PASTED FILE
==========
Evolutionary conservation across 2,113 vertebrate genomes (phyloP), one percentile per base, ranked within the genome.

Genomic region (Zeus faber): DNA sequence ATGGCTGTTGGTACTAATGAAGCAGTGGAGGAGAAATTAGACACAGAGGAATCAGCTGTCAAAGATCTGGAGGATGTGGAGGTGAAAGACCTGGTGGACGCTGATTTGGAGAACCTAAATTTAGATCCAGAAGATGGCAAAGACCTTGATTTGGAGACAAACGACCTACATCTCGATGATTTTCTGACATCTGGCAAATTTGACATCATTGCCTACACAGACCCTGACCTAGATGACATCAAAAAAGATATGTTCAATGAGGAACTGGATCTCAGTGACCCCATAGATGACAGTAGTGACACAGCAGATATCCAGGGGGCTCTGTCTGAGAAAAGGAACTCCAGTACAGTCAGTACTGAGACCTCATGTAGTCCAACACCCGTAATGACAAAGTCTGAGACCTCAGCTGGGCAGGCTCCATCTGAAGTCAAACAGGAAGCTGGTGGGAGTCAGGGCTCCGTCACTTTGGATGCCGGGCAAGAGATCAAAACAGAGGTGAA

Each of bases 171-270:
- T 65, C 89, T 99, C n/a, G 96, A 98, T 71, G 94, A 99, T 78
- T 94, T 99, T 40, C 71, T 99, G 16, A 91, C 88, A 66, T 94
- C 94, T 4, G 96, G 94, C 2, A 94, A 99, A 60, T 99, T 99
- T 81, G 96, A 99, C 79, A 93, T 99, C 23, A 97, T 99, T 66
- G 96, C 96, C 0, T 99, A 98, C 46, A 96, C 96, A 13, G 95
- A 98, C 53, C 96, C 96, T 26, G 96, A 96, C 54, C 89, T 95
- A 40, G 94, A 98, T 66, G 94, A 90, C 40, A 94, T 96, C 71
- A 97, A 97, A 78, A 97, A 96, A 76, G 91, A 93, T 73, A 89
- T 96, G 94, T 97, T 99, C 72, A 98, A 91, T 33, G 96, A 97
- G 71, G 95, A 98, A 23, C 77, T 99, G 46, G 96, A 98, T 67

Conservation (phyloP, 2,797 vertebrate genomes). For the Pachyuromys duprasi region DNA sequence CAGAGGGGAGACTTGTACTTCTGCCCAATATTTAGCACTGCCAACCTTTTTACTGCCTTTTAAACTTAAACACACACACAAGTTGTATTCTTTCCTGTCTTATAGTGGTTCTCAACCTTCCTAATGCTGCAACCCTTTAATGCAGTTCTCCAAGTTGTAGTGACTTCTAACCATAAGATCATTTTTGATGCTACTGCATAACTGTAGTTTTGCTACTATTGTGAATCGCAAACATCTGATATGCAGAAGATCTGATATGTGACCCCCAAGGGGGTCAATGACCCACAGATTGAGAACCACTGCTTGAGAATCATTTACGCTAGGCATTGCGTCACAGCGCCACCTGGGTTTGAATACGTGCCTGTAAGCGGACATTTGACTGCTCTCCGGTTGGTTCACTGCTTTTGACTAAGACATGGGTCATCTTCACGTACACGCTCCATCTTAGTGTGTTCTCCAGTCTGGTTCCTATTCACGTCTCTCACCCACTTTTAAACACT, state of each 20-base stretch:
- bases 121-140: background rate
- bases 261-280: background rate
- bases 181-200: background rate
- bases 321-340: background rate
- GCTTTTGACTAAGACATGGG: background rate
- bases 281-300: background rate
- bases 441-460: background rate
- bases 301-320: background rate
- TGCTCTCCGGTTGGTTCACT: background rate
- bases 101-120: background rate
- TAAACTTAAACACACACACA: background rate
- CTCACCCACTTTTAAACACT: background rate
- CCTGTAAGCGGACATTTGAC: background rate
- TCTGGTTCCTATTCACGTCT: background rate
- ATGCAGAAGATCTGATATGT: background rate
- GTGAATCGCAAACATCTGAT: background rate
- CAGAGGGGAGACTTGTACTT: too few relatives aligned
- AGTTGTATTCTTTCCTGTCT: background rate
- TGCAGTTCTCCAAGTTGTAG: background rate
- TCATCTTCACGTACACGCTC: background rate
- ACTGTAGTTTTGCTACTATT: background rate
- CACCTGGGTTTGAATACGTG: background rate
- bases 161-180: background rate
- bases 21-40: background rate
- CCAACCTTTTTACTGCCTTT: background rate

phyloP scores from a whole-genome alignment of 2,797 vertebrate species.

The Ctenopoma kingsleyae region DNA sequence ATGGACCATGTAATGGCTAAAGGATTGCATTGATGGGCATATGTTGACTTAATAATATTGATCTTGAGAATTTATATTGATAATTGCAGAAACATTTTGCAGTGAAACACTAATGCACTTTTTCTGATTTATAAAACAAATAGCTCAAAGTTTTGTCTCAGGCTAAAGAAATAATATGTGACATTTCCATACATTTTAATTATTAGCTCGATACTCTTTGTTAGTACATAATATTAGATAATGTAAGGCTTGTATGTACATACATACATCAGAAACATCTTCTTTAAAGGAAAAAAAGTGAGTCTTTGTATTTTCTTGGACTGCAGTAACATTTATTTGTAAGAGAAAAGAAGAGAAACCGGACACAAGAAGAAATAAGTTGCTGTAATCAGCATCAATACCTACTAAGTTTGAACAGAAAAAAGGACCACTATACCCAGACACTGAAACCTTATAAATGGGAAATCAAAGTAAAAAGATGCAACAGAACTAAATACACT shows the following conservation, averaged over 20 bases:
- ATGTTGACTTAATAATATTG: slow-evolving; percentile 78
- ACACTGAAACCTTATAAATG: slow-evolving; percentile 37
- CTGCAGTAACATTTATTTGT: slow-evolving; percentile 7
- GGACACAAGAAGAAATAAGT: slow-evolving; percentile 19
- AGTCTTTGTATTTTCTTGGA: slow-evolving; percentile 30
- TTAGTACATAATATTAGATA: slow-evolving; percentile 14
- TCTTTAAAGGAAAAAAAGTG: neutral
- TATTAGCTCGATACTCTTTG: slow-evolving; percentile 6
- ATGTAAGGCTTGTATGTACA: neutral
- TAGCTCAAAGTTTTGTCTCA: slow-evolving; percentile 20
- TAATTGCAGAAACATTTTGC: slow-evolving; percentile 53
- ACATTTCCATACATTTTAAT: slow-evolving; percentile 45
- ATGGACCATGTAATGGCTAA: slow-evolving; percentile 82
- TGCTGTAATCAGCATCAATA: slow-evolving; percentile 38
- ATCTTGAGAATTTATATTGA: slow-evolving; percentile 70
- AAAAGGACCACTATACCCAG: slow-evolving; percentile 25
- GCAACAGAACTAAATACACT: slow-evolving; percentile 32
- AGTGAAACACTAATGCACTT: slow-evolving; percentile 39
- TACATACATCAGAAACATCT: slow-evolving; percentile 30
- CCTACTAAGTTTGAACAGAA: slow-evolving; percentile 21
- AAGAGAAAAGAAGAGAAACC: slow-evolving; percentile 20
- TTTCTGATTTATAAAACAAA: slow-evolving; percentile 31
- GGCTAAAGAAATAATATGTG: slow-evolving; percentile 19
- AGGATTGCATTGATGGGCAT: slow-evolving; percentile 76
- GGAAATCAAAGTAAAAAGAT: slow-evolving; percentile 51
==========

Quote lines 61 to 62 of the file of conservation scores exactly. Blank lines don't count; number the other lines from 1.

- CCTACTAAGTTTGAACAGAA: slow-evolving; percentile 21
- AAGAGAAAAGAAGAGAAACC: slow-evolving; percentile 20